Social engineering still SA’s number one cyber security risk
Despite fast evolving cyber security attack methods and drivers, social engineering remains the easiest way for attackers to breach organisations’ networks.
This is according to Anna Collard, SVP Content Strategy and Evangelist Africa at KnowBe4, who was speaking ahead of the first KnowBe4 KB4-CON cyber security event for EMEA.
“Verizon’s 2021 Data Breach Investigations Report shows that social engineering attacks continue to be the top threat action used in successful breaches (at 30% of attacks), with basic web application attacks not far behind,” she says. “Eighty-five percent of breaches involved a human element, with stealing user credentials the most favoured technique of cyber criminals.”
These findings are echoed in South Africa, where the human element is by far the weakest link in cyber security, she says. “A survey carried out by KnowBe4 in partnership with ITWeb found that in the new remote work environment, user behaviour was ranked as the top security risk for organisations, with 61% of those who experienced a security incident recently having fallen victim to phishing or social engineering attacks.”
KnowBe4’s 2020 African Cybersecurity Research Whitepaper shows that the picture is equally worrying across Africa, where 48% of people report that they are concerned about cyber crime, but 52% don’t know what ransomware is.
Collard says some sectors are more susceptible to phishing attacks than others, with KnowBe4’s annual benchmarking study revealing that among smaller organisations, healthcare and pharmaceuticals is the most ‘phish-prone’ sector, followed by education. Among large organisations, the energy and utilities sector is most phish-prone, followed by insurance and banking.
“These are all digitally advanced sectors where user awareness should be high, yet humans remain the weakest link,” says Collard. “The disruptions caused by the COVID-19 pandemic and the move to work from home may have exacerbated the problem of human error and susceptibility to attack, but our research findings indicate that now more than ever, vulnerability testing and strategic training is crucial to mitigate risk.”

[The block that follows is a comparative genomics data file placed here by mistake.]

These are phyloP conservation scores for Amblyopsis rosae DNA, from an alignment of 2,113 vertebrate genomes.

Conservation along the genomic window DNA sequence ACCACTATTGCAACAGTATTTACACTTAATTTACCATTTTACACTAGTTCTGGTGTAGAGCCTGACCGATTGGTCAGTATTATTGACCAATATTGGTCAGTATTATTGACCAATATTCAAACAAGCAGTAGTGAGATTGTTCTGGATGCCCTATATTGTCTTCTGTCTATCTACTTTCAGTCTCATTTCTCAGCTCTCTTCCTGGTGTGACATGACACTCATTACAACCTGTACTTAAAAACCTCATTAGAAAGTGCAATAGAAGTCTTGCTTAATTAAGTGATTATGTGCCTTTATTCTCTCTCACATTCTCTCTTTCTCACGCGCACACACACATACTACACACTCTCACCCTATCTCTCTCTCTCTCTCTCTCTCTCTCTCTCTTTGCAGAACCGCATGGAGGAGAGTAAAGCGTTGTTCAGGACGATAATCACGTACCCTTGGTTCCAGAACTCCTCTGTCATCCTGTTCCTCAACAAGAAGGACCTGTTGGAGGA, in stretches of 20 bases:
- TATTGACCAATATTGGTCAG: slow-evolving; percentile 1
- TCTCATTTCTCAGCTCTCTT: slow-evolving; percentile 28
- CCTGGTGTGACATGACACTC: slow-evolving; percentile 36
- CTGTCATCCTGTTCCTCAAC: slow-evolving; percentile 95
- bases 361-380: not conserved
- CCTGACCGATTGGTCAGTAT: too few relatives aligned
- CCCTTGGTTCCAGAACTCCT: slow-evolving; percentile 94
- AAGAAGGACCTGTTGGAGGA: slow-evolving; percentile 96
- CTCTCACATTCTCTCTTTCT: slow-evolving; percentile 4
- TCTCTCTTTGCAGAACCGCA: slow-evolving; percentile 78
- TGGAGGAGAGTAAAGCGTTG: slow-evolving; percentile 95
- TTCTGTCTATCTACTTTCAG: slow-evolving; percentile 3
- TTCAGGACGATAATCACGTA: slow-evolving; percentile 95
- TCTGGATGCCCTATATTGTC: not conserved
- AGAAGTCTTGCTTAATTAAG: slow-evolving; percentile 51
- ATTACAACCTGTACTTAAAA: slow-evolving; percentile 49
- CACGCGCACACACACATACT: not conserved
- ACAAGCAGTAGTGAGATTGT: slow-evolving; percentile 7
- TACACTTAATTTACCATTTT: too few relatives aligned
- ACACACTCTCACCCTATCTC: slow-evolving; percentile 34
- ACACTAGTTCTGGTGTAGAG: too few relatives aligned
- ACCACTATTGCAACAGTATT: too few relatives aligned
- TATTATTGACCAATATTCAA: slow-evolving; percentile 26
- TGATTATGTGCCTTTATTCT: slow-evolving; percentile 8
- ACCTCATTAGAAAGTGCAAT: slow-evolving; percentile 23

KnowBe4 says its data shows that the phish-prone percentages of African organisations align with the rest of the international averages.
KnowBe4 notes that Africa’s future economic growth, productivity and prosperity all depend on its ability to adapt to an increasingly digital and technologically advanced world, a fact that has been further illuminated by the COVID-19 pandemic.
To help organisations across Africa stay abreast of changing cyber threats and learn to mitigate the risk of phishing attacks, KnowBe4 is set to bring its annual flagship cyber security event, KB4-CON, to EMEA. This free event for CISOs, infosec practitioners, customers and channel partners will uncover emerging cyber security trends, top cyber security strategies and new products.
Among the highlights of this engaging event will be keynotes from two of the most well-known figures in cyber security. Mikko Hyppönen, international cyber security expert and Chief Research Officer at F-Secure, will outline how our global networks are being threatened by surveillance and crime; and the world-renowned former hacker and security expert Kevin Mitnick will reveal social engineering tricks of the trade and wow attendees with a live hacking demonstration.
KB4-CON EMEA is a free, virtual, single-day event to be held on Thursday, 23 September.
For more information and to register for this event, click here.